Which is my own heart's England, so possest
Of all its ways to walk familiarly
And be at home, that I can count on you,
Loving you so, being loved, to wait for me,
So may I turn me in and by some sweet
Remembered pathway find you once again.
Then we can walk together, I with you,
Or you, or you, along some quiet road,
And talk the foolish, old, forgivable talk.
And laugh together; you will turn your head,
Look as you used to look, speak as you spoke,
My friend to me, and I your friend to you.

Only when at the last, by some cross-road,
On the Road to Emmaus, Duccio
Our longer shadows, falling on the grass,
Turn us back homeward, and the setting sun
Shines like a golden glory round your head,
There will be something sudden and strange in you.
Then you will lean and look into my eyes,
And I shall see the bright wound at your side.
And feel the new blood flowing to my heart,
Your blood, beloved, flowing to my heart,
And I shall hear you speaking in my ear—
O not the old, forgivable, foolish talk,
But flames and exaltations, and desires,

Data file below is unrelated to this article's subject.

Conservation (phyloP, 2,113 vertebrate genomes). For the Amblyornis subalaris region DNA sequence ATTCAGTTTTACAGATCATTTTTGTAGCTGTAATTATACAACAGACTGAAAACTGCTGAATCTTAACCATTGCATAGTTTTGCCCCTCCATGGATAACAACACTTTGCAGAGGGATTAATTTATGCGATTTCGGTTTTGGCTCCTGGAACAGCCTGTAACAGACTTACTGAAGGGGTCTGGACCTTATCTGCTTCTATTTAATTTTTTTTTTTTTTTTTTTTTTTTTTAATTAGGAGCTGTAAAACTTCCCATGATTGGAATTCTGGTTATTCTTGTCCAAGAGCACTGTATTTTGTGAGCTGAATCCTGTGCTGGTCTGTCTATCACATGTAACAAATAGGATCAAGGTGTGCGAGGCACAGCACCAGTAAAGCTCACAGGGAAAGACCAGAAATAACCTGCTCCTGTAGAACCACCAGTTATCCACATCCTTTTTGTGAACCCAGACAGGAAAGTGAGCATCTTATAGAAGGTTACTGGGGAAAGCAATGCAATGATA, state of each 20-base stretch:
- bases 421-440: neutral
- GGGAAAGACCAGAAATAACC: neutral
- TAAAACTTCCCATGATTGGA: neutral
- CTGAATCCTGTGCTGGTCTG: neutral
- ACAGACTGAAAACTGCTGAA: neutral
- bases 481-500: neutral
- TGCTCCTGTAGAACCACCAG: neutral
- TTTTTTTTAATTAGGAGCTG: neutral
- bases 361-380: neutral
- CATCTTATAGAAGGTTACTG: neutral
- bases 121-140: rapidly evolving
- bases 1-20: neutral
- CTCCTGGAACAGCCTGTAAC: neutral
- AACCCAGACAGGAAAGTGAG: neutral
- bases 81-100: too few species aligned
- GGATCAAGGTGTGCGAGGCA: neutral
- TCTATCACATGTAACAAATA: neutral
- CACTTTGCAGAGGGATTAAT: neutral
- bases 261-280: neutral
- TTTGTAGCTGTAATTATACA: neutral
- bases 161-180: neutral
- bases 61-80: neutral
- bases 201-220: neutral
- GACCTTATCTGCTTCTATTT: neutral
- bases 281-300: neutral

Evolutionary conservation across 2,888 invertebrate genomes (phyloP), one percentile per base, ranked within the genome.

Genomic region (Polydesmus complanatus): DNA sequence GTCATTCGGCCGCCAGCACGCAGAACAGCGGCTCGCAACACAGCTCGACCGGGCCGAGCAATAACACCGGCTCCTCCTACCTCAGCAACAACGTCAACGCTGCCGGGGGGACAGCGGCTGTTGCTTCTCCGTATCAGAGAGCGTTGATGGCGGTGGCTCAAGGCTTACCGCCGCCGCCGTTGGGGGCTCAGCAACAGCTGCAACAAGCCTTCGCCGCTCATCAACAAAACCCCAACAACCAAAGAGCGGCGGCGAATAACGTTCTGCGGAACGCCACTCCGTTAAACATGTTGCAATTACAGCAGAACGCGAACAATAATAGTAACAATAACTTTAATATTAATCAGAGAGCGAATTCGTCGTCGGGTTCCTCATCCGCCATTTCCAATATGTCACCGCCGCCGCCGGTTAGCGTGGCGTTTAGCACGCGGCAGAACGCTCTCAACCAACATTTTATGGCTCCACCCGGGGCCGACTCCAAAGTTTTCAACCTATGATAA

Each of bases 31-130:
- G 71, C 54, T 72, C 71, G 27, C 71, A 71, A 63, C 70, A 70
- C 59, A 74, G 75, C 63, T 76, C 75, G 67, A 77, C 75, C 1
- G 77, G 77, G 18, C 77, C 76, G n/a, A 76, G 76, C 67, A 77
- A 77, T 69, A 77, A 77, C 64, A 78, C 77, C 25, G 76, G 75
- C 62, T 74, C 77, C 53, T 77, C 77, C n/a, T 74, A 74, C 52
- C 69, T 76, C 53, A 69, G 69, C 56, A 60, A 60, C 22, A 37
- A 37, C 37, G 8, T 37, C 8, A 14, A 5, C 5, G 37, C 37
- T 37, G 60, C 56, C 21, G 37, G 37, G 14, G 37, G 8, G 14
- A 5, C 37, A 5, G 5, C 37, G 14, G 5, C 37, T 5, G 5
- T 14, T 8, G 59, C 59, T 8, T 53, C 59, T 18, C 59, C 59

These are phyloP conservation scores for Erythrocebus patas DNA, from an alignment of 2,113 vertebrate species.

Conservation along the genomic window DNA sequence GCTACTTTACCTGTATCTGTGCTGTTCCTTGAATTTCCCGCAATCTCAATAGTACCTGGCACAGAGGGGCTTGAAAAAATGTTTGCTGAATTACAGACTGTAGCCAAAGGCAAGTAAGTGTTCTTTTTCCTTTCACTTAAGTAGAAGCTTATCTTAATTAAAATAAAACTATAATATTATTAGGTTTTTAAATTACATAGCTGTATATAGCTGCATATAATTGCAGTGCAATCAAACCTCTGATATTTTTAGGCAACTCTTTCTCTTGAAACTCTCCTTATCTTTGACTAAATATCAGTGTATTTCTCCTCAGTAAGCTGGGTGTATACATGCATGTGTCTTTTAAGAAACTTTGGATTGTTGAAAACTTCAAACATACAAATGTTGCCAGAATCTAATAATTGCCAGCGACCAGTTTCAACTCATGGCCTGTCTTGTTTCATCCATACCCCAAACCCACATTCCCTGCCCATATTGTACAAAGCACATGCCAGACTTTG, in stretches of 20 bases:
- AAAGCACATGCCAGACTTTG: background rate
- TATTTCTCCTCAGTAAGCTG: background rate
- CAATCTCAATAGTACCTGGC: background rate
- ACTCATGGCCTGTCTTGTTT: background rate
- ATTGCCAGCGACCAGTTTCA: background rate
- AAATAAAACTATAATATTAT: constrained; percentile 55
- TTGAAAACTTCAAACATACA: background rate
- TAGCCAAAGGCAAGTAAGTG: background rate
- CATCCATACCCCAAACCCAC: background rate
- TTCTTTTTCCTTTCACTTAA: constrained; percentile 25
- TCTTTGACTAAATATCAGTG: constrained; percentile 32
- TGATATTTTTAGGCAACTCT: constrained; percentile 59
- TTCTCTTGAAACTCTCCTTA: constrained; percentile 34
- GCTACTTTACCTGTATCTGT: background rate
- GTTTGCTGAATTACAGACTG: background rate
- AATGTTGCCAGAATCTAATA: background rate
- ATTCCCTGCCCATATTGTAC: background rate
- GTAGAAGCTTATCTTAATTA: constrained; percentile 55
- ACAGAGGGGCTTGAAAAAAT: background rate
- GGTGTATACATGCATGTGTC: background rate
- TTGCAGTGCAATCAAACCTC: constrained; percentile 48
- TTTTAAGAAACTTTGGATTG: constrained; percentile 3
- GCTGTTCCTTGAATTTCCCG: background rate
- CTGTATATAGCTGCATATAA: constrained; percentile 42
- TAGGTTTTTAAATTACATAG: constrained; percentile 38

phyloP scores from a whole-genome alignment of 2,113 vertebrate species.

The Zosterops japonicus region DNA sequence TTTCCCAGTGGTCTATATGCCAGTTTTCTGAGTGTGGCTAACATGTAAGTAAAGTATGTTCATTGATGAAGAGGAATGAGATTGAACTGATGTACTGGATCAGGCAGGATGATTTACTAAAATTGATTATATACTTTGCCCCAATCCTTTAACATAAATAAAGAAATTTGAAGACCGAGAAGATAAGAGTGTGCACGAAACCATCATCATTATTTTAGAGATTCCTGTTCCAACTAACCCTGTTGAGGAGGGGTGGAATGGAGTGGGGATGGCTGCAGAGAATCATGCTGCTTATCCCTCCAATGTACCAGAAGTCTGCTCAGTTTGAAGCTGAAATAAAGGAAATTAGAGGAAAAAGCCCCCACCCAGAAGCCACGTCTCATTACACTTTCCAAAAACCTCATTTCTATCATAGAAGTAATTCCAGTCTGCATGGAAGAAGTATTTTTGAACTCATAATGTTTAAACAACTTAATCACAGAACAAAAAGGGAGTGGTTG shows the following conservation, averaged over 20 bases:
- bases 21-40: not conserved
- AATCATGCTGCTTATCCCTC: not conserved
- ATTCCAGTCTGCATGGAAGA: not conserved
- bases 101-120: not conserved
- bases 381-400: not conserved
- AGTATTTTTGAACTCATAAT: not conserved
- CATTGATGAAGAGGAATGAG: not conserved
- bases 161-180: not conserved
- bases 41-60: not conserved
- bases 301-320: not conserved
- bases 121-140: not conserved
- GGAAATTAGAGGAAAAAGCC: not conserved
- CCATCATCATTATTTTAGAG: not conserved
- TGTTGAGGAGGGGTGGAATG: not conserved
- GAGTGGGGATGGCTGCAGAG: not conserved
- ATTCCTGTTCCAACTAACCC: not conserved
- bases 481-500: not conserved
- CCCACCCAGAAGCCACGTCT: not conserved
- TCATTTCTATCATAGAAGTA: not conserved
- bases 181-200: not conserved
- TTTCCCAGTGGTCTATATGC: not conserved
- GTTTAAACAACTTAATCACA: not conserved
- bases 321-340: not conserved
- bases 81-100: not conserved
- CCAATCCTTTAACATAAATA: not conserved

But hopes, and comprehensions, and resolves,
But holy, incommunicable things,
That like immortal birds sing in my breast,
And springing from a fire of sacrifice,
Beat with bright wings about the throne of God.
                                    --Gerald Caldwell Siordet


The poem begins with remembered days of idyllic happiness in the English countryside. And though those days may never return, like Wordsworth’s poem on Tintern Abbey, Siordet’s “To the Dead” affirms that landscapes of memory are doubly precious for having been shared with a friend and for the bygone days that they recall.  Men who once wandered rural lanes have died and will never return, but the valleys, woods, and streams are beautiful still, hallowed by memory and by love.